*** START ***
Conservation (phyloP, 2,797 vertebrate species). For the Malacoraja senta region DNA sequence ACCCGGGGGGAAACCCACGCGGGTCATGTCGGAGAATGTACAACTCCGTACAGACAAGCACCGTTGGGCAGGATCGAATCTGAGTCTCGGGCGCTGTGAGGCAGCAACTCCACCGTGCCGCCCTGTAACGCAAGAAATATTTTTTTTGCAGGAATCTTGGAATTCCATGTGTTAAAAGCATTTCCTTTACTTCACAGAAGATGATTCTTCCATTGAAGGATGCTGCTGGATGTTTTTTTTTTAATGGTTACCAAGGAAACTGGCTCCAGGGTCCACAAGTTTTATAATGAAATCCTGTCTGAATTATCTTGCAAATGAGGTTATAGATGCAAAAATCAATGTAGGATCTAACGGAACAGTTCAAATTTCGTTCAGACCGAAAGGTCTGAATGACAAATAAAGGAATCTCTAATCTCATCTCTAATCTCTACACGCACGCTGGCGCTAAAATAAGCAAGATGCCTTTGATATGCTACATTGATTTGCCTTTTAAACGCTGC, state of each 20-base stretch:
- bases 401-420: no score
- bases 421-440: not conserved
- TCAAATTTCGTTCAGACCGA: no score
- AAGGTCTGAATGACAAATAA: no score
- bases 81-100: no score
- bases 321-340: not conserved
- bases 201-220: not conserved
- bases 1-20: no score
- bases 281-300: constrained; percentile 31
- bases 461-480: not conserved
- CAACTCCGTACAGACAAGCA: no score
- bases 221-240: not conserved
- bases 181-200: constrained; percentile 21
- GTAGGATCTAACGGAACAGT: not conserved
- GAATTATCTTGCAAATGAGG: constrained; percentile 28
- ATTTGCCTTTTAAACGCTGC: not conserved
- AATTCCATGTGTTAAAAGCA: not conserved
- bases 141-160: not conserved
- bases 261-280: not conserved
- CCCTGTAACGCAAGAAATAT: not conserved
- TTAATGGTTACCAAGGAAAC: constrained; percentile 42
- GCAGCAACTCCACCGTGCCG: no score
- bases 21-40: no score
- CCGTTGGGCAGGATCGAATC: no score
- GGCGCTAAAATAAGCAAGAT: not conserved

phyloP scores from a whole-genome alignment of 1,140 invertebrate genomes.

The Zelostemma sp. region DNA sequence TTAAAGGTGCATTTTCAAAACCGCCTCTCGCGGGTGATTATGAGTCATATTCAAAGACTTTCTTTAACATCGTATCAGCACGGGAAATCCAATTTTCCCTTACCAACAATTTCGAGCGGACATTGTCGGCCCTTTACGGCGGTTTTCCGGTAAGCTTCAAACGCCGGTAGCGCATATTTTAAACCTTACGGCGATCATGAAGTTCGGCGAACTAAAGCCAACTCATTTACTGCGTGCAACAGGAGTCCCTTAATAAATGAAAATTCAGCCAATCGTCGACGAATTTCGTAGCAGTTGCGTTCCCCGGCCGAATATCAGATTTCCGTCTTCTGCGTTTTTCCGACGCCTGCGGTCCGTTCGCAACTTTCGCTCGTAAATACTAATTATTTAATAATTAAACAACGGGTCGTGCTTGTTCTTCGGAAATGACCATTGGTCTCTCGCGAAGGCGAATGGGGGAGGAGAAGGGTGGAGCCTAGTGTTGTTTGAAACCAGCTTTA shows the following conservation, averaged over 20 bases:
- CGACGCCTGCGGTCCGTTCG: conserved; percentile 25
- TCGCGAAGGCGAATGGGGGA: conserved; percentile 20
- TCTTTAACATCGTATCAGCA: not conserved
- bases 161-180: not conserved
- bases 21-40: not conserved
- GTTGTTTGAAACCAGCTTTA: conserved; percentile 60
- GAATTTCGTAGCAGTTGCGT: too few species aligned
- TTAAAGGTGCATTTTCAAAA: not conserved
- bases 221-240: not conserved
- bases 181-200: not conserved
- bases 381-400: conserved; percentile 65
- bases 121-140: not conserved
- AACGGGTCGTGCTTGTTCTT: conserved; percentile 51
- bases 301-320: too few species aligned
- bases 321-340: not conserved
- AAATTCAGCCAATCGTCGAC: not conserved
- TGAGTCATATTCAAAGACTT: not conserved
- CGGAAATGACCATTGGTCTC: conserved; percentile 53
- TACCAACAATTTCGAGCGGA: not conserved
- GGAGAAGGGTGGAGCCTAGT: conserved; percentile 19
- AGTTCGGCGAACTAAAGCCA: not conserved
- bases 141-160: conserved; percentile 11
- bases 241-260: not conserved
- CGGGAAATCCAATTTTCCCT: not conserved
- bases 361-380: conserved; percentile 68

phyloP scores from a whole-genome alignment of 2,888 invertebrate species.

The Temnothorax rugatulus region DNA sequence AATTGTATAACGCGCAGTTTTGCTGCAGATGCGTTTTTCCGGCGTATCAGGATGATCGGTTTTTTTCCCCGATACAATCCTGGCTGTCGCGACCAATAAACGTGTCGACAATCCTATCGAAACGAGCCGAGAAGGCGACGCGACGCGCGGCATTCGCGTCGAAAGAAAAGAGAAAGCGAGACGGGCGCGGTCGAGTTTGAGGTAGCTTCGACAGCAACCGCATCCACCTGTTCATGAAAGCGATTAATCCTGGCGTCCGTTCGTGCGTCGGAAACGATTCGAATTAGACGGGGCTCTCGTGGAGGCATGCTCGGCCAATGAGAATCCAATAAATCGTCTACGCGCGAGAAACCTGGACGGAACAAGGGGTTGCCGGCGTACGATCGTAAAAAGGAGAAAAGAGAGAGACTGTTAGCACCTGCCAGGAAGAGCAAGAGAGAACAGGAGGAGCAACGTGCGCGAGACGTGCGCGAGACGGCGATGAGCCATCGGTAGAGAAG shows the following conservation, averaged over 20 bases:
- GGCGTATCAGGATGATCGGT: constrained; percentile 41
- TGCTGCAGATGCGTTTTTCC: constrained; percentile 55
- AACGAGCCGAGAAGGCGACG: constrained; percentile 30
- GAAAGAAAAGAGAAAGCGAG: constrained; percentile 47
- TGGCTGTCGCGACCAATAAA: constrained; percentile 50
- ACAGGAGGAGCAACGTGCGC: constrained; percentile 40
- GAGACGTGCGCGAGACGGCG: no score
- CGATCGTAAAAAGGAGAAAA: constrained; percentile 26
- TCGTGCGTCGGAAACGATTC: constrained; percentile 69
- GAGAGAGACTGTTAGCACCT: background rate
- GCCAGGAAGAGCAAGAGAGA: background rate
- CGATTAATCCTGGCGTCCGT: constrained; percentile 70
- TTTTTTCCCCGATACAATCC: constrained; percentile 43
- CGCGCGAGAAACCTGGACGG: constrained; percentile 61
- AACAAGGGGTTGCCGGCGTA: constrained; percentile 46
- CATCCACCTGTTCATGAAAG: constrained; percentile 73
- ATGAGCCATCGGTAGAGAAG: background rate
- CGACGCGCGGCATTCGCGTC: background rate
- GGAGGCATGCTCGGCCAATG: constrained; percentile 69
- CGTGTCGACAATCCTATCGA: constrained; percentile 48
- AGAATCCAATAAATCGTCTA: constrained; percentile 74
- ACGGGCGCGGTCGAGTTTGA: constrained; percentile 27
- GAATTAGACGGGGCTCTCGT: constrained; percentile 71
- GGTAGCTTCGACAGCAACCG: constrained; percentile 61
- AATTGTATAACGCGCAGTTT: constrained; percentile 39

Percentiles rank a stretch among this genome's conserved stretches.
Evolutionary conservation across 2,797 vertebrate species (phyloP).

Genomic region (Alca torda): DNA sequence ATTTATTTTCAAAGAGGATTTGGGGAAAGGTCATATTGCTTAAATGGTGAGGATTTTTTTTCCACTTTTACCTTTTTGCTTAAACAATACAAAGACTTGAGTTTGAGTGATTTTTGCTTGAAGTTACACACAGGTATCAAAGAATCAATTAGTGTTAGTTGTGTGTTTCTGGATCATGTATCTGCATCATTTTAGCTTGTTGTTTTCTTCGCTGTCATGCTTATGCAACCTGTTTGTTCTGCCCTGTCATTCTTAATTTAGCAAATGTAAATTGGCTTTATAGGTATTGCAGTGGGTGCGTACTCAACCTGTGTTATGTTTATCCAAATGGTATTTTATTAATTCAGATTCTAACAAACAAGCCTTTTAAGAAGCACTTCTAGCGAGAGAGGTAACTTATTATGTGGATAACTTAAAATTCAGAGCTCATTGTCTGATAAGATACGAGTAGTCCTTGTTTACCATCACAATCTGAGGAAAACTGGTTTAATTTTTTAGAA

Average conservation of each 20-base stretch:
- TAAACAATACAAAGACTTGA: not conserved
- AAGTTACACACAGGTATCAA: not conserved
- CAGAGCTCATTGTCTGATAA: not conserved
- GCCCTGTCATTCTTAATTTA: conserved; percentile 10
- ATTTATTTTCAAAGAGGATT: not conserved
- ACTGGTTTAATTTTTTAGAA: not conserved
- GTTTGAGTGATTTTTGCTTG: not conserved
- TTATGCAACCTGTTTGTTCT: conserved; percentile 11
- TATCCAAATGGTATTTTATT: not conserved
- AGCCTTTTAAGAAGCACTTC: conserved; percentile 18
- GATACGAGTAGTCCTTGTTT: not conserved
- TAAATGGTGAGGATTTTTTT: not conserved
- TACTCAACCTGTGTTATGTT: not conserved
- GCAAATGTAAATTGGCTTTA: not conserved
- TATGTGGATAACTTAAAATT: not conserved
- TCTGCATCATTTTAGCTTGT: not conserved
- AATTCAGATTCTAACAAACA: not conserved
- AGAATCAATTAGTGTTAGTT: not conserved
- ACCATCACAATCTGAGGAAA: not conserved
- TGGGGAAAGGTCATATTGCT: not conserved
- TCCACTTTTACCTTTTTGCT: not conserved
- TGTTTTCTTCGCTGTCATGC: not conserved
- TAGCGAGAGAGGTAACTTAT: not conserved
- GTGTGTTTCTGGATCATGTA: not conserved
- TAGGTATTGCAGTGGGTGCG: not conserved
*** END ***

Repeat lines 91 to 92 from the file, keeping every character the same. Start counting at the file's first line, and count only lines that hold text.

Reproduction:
- GTTTGAGTGATTTTTGCTTG: not conserved
- TTATGCAACCTGTTTGTTCT: conserved; percentile 11